- The Suez Canal Authority said the Ever Given can’t leave until $1 billion in damages is paid.
- The $1 billion would likely include paying for the tugboats and dredging ships that freed the ship.
- The owner of the Ever Given declared “General Average,” so insurance could pay some of the damages.
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Though three weeks have passed since the Ever Given first became stuck in the Suez Canal, the massive container ship is still anchored after Egyptian authorities announced $1 billion must be paid before it can leave.
“The vessel will remain here until investigations are complete and compensation is paid,” the head of the Suez Canal Authority, Lt. Gen. Osama Rabie, told a local news station.
But Rabie hasn’t publicly explained where the $1 billion estimate came from nor did he provide a breakdown of expenses from the incident.
An estimate of the damages that the $1 billion could include paying for:
- Transit fees – Refinitiv, a London-based financial firm, estimated that Egypt lost $95 million in transit fees while the Ever Given blocked the Suez
- Two dredger ships
- 11 tug boats of varying size
- Wages of 800 Egyptian workers that operated around the clock to free the ship
- Damage to the canal
- Other miscellaneous equipment used to free the ship, such as excavators
Abdulgani Serang, the general secretary-cum-treasurer of the National Union of Seafarers in India, likened Rabie’s $1 billion demand to a ransom and said the crew shouldn’t be held against their will while the ship is anchored and motionless.
“If the SCA has suffered losses, they can sort it out with those involved with the ship, but that cannot haul up seafarers in any manner,” Serang told the Times of India.
Serang told Insider that though they are not allowed to leave the ship, the crew are not imprisoned or on a form of house arrest.
“They are all onboard the ship and continuing with their work as required onboard,” Serang said. “Absolutely no cause to worry about their supplies, including their wages all being taken care of as per the union agreement like before the incident.”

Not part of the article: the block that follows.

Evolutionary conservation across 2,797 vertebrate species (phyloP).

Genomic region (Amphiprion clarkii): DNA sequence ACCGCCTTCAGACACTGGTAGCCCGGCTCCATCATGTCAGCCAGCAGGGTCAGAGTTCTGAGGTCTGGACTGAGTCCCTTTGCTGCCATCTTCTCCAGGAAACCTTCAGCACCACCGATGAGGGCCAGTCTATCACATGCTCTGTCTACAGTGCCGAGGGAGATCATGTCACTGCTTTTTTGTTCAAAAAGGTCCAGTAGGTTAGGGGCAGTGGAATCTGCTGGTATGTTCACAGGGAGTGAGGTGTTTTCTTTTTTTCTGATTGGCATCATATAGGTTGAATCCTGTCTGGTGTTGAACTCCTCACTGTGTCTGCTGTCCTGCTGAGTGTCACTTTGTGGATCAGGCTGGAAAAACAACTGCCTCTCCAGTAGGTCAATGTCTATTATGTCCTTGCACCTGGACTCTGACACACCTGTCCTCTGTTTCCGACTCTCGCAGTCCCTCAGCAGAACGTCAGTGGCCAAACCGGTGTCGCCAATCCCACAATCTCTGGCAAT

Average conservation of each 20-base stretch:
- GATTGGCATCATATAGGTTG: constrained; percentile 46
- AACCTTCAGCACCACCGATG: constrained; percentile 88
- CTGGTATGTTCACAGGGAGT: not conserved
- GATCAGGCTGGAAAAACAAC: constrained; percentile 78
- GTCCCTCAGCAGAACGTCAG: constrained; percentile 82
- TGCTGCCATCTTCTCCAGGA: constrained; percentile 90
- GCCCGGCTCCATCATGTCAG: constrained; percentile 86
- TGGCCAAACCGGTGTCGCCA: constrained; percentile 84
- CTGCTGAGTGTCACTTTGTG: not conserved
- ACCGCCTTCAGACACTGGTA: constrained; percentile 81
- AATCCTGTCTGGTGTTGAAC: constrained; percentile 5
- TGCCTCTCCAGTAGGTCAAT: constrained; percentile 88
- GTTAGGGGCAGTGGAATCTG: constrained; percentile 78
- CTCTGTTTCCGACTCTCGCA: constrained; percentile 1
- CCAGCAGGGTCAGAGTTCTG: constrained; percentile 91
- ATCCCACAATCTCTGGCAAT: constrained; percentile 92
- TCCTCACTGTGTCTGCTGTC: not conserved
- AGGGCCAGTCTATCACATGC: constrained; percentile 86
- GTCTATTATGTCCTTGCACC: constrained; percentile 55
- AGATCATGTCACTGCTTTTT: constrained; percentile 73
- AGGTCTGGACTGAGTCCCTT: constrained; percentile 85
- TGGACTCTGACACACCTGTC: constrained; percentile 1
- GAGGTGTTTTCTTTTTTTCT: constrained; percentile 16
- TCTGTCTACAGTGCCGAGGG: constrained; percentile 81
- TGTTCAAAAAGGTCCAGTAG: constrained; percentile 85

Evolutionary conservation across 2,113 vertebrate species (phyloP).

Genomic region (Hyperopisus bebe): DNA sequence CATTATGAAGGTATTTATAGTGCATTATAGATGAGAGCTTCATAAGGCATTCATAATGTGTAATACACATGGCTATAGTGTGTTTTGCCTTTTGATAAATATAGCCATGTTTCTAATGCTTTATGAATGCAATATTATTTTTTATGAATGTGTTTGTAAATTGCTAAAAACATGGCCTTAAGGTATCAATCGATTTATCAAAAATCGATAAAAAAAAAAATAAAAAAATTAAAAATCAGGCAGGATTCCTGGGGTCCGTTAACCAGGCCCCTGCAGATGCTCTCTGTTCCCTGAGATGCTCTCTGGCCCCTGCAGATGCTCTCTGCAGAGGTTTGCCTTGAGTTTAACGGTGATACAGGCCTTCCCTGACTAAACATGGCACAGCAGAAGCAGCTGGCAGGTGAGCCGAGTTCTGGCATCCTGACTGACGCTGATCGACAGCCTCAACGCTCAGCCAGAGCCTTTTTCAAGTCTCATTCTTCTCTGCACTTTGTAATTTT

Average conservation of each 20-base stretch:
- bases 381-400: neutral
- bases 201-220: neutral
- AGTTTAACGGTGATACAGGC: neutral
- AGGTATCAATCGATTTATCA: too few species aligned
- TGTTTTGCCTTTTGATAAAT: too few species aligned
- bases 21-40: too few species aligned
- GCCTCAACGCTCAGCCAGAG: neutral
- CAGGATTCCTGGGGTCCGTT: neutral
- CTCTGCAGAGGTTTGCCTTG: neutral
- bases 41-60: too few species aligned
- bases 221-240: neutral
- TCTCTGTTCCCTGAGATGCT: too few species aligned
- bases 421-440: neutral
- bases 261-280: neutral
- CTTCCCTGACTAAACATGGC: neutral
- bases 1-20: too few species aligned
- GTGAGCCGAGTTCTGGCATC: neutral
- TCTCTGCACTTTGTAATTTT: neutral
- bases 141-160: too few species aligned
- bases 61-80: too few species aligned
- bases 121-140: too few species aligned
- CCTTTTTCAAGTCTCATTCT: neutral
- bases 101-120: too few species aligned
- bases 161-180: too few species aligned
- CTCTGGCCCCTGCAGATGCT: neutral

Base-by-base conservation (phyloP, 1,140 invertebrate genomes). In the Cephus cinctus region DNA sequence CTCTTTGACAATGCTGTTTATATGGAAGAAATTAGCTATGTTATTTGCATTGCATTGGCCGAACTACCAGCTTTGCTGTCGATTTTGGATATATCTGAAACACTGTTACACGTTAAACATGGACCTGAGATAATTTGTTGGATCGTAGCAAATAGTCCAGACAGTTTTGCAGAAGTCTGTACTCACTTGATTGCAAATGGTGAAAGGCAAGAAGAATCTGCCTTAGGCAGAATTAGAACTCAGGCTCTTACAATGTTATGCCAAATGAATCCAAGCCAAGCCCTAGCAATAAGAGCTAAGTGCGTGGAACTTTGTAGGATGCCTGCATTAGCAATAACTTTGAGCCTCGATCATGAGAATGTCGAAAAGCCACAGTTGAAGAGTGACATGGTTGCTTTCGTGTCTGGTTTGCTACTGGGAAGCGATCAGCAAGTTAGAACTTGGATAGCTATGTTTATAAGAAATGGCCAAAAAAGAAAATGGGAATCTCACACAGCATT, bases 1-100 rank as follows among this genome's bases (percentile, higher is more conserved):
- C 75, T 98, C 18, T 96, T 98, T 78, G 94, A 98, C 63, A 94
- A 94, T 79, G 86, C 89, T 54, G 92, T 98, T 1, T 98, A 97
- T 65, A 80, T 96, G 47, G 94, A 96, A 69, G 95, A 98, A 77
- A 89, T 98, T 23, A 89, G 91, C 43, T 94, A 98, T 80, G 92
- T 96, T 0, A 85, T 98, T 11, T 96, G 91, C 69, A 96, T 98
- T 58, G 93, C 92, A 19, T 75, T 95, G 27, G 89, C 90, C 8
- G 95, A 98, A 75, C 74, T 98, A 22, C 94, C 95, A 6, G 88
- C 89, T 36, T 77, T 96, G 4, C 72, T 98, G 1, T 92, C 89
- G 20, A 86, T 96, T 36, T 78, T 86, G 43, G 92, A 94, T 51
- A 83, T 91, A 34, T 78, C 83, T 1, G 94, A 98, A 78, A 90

The Ever Given’s newest challenge: insurance
Neither Egypt nor the Suez Canal Authority explained who could be responsible for the full $1 billion demand, but recent filings in London’s High Court suggest that the expenses could be split between the Evergreen, its insurers, and cargo owners on the boat.
The owners of the Ever Given filed a General Average claim in early April against Evergreen Marine Corp, the company leasing the ships. The suit included 15 other defendants who would likely be asked to chip in on the bill.
General average is a principle of maritime law that requires any of the ship’s customers to share the risk and costs involved if the ship faces a tragedy or failure.
“Evergreen Marine received a notice from the lawyer representing EVER GIVEN’s owner on the 1st April which specified that the owner had filed an Admiralty limitation claim at the High Court of Justice in the UK in accordance with the Merchant Shipping Act 1995, in view of the liabilities and compensation that may occur due to the grounding incident,” a spokesperson for Evergreen told Insider.
Declaring General Average would prevent Shoei-Kisen, the owner of the ship, and its insurance from paying the bulk of damages from the shipwreck but could lead to even longer waiting times for people to receive the goods still on the ship.
The British International Freight Association announced in a statement that if a company has containers aboard the ship, they will be asked for “an indemnity or deposit,” but noted that “any standard marine insurance policy” includes General Average losses. If a company did not insure the ship, however, then a cash deposit will be necessary to receive the containers.
If a company has cargo aboard the Ever Given without insurance and cannot pay the deposit, there is a possibility that the freight could be discarded, according to a release from the International Federation of Freight Forwarders Associations.